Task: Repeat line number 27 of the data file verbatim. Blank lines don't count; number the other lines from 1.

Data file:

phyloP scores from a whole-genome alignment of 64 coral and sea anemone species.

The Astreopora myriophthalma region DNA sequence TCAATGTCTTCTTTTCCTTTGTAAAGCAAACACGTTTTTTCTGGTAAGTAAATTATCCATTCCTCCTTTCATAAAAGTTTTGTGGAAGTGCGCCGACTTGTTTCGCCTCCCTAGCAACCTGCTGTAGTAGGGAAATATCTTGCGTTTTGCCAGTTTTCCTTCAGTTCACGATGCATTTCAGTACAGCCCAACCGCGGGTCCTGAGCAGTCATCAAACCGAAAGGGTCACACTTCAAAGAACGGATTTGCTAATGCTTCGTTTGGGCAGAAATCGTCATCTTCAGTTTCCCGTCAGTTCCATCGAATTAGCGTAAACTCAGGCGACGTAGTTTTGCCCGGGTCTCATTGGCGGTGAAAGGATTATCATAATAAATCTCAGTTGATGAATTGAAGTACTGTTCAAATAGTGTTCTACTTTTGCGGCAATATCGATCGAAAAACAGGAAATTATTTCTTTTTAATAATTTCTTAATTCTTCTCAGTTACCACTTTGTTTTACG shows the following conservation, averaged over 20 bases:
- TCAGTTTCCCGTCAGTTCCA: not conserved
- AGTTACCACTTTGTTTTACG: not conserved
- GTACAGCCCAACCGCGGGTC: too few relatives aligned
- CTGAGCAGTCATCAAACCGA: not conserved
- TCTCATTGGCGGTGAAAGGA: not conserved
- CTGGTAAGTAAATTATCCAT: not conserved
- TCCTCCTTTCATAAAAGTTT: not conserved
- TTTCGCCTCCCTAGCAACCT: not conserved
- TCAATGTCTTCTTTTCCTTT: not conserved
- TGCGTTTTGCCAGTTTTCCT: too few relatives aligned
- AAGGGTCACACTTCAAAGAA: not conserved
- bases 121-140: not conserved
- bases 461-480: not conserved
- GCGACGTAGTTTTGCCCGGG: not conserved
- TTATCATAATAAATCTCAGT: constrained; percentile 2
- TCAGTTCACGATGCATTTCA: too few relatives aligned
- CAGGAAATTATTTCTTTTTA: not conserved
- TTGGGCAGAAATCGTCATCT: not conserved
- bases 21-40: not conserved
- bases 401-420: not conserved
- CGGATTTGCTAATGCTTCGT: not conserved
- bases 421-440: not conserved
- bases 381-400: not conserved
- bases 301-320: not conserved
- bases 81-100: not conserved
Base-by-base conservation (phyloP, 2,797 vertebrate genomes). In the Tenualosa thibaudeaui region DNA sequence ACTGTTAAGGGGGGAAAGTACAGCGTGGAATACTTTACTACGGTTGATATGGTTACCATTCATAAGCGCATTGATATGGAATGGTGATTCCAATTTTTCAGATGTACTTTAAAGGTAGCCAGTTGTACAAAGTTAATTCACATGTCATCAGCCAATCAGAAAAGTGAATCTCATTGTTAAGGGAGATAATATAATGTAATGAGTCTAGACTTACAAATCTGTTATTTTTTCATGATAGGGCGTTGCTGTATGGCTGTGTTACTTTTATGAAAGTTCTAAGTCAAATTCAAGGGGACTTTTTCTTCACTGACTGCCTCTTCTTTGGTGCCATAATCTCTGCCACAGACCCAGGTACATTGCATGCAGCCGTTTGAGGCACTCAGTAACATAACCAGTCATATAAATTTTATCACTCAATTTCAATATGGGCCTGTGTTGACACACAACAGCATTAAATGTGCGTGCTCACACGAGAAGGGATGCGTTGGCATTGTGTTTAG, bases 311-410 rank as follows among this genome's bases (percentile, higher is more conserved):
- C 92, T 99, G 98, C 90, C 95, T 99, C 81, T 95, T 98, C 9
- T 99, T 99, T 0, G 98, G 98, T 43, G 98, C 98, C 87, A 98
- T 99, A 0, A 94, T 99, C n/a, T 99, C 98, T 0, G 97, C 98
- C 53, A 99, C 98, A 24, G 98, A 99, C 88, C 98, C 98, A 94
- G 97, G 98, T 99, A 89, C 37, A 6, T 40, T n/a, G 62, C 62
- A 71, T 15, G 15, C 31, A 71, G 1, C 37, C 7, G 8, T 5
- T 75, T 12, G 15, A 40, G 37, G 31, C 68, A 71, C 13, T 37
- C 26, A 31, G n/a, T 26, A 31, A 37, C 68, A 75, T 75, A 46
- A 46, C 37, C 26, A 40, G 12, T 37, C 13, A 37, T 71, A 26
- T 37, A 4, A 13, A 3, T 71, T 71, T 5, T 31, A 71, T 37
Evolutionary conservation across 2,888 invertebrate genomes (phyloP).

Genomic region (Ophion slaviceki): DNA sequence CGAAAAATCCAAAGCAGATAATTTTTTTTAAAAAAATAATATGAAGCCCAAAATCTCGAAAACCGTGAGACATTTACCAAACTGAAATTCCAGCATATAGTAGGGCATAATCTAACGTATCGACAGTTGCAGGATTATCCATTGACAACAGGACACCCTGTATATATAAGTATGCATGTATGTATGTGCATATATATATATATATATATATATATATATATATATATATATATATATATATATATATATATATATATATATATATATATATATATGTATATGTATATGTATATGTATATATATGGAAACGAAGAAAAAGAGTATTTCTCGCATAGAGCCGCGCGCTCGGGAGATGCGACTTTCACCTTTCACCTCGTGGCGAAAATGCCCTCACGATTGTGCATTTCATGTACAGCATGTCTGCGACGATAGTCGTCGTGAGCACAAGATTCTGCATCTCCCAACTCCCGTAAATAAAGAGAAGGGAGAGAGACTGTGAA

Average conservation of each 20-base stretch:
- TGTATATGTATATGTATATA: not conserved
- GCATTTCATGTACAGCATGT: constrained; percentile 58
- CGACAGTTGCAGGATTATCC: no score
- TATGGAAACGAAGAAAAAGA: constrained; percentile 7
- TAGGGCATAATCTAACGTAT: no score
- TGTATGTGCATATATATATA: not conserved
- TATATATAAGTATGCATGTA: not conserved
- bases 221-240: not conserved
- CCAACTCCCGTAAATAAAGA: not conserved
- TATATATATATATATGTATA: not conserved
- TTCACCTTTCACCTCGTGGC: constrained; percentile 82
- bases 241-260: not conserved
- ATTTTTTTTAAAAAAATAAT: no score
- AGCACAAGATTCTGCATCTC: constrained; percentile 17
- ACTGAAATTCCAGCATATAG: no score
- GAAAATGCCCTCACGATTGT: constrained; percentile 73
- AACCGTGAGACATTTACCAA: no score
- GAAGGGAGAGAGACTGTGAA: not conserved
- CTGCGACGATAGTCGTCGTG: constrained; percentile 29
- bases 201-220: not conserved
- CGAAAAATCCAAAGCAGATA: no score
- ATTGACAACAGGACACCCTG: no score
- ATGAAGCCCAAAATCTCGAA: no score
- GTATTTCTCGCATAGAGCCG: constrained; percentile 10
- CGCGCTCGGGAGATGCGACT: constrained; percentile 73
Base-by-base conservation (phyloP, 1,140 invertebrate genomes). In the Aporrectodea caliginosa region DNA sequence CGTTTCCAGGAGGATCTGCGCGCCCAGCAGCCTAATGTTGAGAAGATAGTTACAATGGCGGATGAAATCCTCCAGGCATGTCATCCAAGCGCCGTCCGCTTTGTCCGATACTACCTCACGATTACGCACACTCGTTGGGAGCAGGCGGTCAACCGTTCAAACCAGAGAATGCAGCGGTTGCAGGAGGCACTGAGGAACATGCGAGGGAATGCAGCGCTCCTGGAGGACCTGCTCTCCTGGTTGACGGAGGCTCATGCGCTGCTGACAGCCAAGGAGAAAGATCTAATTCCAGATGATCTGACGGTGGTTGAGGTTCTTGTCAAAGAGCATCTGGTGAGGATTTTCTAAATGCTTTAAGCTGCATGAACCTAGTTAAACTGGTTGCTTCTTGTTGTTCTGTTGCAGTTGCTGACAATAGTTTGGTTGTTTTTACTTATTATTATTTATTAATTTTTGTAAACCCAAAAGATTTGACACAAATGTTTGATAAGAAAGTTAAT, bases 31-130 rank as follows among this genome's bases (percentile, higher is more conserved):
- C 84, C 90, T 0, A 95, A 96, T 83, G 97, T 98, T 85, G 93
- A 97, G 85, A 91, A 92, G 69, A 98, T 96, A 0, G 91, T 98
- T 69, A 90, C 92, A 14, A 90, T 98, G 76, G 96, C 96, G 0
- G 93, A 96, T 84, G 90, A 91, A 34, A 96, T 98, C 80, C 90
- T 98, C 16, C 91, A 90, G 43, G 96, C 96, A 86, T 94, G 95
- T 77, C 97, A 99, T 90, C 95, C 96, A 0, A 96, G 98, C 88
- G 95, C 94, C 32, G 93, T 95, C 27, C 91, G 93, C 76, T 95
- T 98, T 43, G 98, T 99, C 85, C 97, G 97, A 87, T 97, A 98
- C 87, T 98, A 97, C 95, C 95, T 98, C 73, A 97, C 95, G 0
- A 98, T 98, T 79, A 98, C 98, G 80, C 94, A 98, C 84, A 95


- bases 81-100: not conserved